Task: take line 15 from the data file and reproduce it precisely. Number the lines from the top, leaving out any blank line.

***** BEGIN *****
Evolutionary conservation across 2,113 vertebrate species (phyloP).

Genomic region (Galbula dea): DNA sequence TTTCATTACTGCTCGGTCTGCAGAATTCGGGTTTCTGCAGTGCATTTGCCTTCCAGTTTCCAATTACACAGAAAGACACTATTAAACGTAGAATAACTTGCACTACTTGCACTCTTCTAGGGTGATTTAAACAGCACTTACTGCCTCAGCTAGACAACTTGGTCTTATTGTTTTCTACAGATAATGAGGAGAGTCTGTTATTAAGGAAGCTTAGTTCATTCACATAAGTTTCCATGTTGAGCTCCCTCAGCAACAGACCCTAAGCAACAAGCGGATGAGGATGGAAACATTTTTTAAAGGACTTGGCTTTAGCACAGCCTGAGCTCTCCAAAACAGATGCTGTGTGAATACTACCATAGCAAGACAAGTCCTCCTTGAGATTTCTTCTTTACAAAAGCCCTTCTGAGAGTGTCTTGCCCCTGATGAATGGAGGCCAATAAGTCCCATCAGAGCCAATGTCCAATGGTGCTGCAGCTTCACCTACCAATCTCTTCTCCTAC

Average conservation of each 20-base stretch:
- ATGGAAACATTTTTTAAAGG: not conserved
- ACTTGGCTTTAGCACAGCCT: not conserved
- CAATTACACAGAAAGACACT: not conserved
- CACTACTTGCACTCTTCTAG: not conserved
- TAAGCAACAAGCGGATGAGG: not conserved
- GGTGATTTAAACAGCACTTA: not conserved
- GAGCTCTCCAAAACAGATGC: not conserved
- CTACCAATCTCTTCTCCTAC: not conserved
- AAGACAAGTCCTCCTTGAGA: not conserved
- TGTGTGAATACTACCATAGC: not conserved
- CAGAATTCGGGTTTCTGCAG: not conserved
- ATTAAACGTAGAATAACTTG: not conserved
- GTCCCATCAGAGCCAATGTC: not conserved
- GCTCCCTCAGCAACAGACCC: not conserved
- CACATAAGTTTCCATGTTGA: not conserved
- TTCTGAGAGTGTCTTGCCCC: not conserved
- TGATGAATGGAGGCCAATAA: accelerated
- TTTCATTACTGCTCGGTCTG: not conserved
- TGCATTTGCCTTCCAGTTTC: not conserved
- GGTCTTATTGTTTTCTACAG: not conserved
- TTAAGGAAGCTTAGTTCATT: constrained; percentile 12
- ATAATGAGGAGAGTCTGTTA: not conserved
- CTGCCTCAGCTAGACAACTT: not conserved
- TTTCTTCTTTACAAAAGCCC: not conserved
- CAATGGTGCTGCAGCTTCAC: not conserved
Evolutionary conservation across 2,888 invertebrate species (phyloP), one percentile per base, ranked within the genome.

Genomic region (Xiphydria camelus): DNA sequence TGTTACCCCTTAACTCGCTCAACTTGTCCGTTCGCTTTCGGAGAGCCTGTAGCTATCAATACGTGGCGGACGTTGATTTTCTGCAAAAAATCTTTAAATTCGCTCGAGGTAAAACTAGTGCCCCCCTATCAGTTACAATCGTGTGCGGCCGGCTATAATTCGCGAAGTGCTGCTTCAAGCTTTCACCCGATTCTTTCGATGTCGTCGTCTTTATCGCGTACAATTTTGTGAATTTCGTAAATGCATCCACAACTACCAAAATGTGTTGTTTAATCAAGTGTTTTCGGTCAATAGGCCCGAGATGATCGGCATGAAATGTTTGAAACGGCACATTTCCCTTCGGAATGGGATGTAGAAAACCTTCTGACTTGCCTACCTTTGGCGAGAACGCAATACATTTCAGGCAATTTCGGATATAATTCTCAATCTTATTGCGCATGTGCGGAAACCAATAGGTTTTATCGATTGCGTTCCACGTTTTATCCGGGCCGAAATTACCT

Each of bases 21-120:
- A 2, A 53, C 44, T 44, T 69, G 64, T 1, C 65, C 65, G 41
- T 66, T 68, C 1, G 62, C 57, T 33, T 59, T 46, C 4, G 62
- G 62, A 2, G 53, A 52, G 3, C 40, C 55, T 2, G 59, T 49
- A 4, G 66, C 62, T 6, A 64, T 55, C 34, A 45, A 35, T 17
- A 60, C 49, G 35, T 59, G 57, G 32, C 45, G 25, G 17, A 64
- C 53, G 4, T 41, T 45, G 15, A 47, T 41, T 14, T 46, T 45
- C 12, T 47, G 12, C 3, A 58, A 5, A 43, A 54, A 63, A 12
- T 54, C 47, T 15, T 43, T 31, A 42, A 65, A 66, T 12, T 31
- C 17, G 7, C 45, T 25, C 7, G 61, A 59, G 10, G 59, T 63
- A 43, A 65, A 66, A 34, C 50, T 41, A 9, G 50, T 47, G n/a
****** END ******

- ATTAAACGTAGAATAACTTG: not conserved